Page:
Much can be won by candid self-help and study of forerunners in the art of living and dying and all the other arts included in the art of living.
The purpose of brisk training is to get and remain attuned to the dance of reality as sensed deep inside
The best living is had through winning strides, often repeated ones too. The master swordsman does not wield the sword (make that penis) merely for the sake of outdoing a hindrance or an opponent; the dancer does not dance just to perform certain rhythmical movements of the body, but for something more intangible too. There is a fine book by the Asian-Canadian sexologist and Taoist philosopher Jolan Chang, The Tao of Love and Sex, to compare with. [Jc (Tls 17-18, etc)]
Much regular mind-diving (contemplation) is said to be needed for seeing or feeling into finer, subtler sides to reality.
The fringe of much fit and also eminent can be had by careful study of books. Even textual study can help you
Proficient love-making is quite an art, and so may archery be.
What matters the most is not the amount of books on your book shelves.
INWARD natures are different. They are like different breeds of horses and dogs too. And the true nature of the horse (or vitality from deep inside) happens to be revealed by the "fruits of its loins" too.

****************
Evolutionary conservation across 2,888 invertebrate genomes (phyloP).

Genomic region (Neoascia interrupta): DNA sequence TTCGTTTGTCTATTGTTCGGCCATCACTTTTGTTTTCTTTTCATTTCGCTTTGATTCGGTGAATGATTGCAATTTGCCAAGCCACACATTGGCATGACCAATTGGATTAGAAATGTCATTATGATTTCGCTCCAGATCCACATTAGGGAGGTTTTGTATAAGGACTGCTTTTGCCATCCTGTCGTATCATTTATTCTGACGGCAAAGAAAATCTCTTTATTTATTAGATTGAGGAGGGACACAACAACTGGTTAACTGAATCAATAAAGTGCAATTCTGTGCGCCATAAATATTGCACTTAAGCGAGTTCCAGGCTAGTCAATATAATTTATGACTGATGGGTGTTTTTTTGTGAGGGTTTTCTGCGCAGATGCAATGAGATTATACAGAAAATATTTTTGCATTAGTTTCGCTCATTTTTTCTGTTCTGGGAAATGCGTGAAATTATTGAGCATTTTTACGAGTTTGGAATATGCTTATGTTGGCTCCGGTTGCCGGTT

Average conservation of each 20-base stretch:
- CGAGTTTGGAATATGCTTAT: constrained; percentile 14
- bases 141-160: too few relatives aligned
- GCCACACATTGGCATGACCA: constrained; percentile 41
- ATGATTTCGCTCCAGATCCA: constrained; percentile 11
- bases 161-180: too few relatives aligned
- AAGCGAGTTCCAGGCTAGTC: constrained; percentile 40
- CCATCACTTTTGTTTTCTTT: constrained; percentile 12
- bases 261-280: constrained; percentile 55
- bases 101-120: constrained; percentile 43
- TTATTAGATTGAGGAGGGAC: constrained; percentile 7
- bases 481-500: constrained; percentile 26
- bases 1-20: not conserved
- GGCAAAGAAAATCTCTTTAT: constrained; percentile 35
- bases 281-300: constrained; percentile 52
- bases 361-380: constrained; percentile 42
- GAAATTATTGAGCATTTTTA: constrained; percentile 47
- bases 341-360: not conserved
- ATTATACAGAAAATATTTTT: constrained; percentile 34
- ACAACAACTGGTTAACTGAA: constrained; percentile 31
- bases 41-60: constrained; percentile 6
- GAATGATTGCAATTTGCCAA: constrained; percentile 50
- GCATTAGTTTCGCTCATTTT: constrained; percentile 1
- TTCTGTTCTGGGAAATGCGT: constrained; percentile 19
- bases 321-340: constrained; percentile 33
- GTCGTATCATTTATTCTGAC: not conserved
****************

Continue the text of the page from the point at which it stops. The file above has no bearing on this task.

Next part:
LET WHAT you want and the actions towards it, harmonise with each other if you can. One should do what one can (or may) to conclude little rewarding situations and put to use this and that from the range of possible options for that reason. Then rest may be rewarding. Martyrdom is not advised. If you are exhausted, there is a need for rest and/or more rewarding pursuits, and in time. Maybe loved ones try to help you!
Don't try to attain much by inner diving (including Zen) if you're not a good breed mentally at least
GET THE BEST of Zen withour fuzz and ado and artificiality. Be well allied, as cogent as you can.
Daruma [cf. drawing above] can stand as a certain face-focused symbol of the Zen spirit as well. [Taoz 129] (2)
Inward natures vary, inward attainments can vary much as well
BIG THINGS can be composed. (3)
It should be good help to follow the true nature. True nature can be your own inner one, that of your countryside, your relatives, kin, country and part of the world. Grand old man Laozi (Laotse) goes well into such concepts in his Tao Te Ching in several places. What is true nature can be a selection, it can vary much. So be allied with the "true nature" of genial art, the true nature of things as well. Be as cogent as you can, in addition. [Taoz 128]
Shunso Shoju (1750-1839) painted in the Zen artist way back in the early 1800s. A couplet attributed to a very old Zen ideal (embodied as the figure Daruma) is inscribed:
A single flower opens to five petals.
The Zen artists learnt to combine painting, calligraphy and poetry well to allude at so-called transcendental insight, at best. [Taoz 19-22; 22ff](4)
Try to preserve a normal fare, normal conditions, and refrain from starving yourself as the years go by
NORMALLY it helps to preserve the best, charge the rest.
QUITE rigid training over years is hard; and what is hard could make hard. Giants, gurus, tall trees and Zen roshis could need to be hard to withstand unsound conformity. It depends in part on circumstances. And then there is jargon, or insider language, that exploits what was erected, mastered and used formerly, and with additions ad hoc (as is fit).